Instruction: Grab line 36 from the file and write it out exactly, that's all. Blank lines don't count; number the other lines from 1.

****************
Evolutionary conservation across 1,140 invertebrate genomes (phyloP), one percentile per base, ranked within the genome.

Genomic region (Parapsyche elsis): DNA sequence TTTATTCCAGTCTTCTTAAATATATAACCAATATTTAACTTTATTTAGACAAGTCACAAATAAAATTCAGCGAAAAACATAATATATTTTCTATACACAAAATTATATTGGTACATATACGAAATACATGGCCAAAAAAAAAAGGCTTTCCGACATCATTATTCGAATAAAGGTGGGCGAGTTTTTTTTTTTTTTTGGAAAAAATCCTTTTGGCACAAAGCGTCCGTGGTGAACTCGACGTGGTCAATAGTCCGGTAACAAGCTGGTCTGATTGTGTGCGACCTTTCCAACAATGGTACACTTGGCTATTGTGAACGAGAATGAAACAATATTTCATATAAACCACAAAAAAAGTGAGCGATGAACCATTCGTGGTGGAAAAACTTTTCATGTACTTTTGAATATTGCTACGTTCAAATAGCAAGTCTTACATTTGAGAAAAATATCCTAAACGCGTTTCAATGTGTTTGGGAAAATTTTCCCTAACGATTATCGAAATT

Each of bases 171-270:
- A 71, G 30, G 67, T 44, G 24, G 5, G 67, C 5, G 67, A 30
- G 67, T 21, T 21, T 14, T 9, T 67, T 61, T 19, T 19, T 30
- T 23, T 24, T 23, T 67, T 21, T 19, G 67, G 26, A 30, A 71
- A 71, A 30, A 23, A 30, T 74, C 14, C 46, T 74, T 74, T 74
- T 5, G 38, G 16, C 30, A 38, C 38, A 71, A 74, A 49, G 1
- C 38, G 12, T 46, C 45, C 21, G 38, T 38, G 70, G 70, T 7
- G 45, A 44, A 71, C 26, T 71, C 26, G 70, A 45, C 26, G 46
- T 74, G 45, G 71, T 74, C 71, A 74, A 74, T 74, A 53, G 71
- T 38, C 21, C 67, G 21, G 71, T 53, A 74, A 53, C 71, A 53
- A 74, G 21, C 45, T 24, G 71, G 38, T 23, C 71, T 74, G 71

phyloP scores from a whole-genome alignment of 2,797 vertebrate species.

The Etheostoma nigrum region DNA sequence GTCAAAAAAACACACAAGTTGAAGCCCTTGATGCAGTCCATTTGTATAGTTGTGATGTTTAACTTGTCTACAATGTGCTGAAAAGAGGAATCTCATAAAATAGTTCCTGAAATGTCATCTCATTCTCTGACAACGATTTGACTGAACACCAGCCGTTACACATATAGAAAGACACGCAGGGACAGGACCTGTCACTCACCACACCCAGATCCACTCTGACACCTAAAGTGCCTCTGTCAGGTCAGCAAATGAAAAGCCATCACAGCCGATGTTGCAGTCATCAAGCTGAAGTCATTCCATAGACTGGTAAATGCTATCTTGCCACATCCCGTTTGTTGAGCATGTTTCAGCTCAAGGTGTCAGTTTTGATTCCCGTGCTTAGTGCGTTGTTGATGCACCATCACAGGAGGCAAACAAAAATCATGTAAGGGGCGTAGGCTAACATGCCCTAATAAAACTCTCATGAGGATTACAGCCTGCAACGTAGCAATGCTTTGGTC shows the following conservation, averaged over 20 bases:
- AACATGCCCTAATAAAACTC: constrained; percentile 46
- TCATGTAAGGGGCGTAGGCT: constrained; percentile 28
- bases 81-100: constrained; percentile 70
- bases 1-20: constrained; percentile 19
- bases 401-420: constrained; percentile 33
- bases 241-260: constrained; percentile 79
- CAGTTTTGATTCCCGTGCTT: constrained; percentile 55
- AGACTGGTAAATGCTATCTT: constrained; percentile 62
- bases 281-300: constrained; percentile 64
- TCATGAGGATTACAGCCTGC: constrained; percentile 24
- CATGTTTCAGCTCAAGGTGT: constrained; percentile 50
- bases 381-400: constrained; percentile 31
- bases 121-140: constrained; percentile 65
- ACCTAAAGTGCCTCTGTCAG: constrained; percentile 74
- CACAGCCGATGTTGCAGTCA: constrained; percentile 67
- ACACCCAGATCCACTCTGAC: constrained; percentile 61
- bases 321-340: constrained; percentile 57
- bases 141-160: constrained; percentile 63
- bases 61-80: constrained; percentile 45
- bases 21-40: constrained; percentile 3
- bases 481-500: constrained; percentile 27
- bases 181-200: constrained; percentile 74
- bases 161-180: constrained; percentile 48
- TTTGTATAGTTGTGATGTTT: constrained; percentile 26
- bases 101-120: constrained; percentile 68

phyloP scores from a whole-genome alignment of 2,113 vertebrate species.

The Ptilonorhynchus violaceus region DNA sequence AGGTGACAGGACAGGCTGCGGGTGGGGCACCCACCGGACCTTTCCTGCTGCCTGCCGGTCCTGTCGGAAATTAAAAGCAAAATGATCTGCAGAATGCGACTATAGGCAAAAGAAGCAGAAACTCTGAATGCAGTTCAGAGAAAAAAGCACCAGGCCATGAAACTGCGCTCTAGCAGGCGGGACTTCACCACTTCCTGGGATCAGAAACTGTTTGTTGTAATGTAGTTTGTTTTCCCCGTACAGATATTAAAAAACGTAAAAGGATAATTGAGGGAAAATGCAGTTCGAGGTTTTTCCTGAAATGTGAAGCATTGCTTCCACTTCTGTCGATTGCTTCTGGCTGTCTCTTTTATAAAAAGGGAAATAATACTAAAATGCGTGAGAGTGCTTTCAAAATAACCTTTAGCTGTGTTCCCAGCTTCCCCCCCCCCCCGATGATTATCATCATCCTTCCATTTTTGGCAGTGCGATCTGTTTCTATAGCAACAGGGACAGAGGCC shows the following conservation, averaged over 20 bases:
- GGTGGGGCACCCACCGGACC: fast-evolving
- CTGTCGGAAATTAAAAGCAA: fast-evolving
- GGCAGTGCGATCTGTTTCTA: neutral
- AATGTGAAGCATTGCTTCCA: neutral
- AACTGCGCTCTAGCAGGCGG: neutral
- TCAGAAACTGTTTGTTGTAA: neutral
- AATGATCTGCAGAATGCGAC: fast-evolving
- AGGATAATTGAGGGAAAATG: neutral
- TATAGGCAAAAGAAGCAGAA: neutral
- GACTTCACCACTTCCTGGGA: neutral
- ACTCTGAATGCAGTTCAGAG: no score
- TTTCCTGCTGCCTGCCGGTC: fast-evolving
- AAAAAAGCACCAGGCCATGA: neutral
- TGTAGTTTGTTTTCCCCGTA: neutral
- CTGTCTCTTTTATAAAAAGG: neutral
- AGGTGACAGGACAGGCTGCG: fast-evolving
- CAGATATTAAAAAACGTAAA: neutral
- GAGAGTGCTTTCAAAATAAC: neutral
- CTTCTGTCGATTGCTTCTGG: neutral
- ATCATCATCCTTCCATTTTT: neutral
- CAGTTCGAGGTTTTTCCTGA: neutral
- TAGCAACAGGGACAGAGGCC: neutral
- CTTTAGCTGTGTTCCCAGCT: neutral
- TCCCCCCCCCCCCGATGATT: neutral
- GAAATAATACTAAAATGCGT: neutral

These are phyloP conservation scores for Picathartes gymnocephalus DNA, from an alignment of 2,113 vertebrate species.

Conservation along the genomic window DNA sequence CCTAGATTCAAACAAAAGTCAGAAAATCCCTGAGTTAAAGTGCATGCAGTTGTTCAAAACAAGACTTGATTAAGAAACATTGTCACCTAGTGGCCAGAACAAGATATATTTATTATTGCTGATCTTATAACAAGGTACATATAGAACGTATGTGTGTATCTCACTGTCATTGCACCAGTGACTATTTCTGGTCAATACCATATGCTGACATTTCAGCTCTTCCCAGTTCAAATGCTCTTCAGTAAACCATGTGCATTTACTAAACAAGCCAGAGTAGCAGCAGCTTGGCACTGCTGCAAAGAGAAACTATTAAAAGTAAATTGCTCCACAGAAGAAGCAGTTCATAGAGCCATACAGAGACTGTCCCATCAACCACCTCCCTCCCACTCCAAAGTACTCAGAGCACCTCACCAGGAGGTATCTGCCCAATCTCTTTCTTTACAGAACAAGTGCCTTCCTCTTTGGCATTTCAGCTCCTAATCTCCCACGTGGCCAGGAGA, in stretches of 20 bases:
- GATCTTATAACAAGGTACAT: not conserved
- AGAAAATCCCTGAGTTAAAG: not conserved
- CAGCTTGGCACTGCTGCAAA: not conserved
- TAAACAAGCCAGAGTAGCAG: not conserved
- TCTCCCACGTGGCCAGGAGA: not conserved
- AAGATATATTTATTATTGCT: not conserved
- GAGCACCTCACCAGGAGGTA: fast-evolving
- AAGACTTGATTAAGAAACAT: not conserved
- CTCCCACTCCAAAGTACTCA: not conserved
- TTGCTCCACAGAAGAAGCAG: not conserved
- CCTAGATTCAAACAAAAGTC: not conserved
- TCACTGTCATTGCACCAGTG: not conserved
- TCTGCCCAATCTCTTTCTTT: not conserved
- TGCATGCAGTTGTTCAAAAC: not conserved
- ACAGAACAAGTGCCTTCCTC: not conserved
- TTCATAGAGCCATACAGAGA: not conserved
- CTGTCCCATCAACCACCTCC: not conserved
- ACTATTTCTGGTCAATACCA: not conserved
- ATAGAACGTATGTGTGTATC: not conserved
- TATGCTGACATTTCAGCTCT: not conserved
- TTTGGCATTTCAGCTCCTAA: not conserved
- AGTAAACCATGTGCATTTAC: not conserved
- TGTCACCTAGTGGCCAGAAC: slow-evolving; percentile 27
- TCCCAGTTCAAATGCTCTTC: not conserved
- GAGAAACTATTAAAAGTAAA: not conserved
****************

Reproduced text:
- bases 481-500: constrained; percentile 27